Next up was Mark Thorley (video) who laid out the thinking behind the interpretation of the Finch report that is enshrined in the RCUK’s new policy on open access (already covered in his blogposts). Mark was able also to spell out some of the details on the financial provision — announced last week — and how it will be allocated to universities. The approach is pragmatic, reflecting an expectation that there will be significant but not immediate growth in uptake of gold OA routes once the policy goes live in April next year. The plan is to ramp up funding steadily to cover predicted article processing charges (APCs) of 45% of all RCUK output in 2013, rising steadily to cover 75% by 2017. The expectation appears to be that by then the remaining 25% will be made OA by the green repository routes.
The RCUK will operate a ‘light touch’ regime of monitoring how the money is spent, again reflecting a degree of pragmatism (rooted sensibly in the remaining uncertainty about how things are going to pan out). However, there are some important points to take on board. Though the details of mechanisms are yet to be finalised (RCUK held a meeting with universities to discuss this on 13th Nov), Mark made a clear acknowledgement that monitoring of compliance with OA policies had been weak in the past and that this would be much stronger from next year, an assertion that applies irrespective of whether RCUK funded research is published by gold or green OA routes. Although the preference for gold OA remains, he again made it clear that researchers are free to choose green OA routes for their work if this is what they (and their institutions) would prefer to do.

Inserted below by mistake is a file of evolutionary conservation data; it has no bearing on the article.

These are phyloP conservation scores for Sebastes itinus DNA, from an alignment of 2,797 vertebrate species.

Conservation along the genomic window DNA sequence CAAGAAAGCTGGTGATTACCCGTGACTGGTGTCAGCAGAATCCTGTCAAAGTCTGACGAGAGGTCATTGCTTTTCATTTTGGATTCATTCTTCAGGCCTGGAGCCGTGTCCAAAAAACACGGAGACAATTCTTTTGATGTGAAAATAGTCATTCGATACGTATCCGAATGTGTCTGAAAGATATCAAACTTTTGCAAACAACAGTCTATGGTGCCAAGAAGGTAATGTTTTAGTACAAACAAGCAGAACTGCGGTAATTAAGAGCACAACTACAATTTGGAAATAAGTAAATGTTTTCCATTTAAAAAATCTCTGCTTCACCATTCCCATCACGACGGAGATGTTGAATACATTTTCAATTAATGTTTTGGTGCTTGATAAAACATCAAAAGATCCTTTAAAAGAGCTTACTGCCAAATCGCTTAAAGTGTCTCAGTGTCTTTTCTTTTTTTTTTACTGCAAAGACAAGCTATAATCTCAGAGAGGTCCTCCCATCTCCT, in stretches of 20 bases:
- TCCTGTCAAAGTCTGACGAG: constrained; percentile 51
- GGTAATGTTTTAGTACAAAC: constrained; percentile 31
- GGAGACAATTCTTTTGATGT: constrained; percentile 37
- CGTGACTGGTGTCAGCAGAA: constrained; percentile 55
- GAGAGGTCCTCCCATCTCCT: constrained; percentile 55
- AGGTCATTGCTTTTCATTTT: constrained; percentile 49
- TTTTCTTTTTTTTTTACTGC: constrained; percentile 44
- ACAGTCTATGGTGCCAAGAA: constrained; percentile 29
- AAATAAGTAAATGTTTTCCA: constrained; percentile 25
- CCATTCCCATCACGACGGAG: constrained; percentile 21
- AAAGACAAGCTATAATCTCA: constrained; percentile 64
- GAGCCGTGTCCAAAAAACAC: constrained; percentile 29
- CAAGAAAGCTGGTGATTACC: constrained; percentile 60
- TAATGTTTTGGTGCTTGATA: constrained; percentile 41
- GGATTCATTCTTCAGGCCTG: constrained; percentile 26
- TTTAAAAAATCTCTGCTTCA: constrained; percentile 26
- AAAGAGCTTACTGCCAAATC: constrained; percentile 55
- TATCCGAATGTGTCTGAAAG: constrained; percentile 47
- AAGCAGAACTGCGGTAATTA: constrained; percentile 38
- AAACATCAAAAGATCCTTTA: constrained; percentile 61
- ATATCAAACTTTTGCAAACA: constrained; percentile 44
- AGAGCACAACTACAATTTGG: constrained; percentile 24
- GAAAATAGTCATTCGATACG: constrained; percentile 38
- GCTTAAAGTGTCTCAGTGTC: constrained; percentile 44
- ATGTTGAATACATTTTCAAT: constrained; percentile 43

A further point of interest is that RCUK will gather data on what different institutions are paying for their APCs and, crucially, will publish this information so it can be used in negotiations with publishers to reduce subscription charges. This should help to ease the cost of the transition by focusing attention on the need to couple increased use of APCs in the UK with lower institutional subsciptions.
Finally it was my turn to speak, to give a researcher’s perspective. I won’t go into details since my arguments have already been developed at extravagant length on this blog. For newcomers, it will probably be quicker to sit through the whole 30 minutes of my talk. Apologies. Alternatively, skim through the slides.
It’s good to talk. I was glad to have the opportunity to address research librarians. They are an important group of stakeholders in the messy business of open access who are the natural and expert allies of academics. In many institutions around the country they have already begun to think about how to implement the new policy. One thing that I did try to impress on those present was that, whatever procedures are to be put in place, we must ensure that researchers are exposed to the actual costs of publishing so that they can make informed decisions about the best route to open access for them. Only with visible costs will we develop a functioning market in scholarly publishing that pays sufficient attention to the proper balance between price and quality.
But the duty of implementation falls not only to librarians. Researchers are just as responsible for making OA work but, unfortunately, many have yet to pick up this issue with serious intent. They are too busy and too inured to traditional modes of operation (and impact factors). But we need to talk to more of them so that this issue can break out of library committees and out of the blogosphere. Ideas for how to do that are most welcome.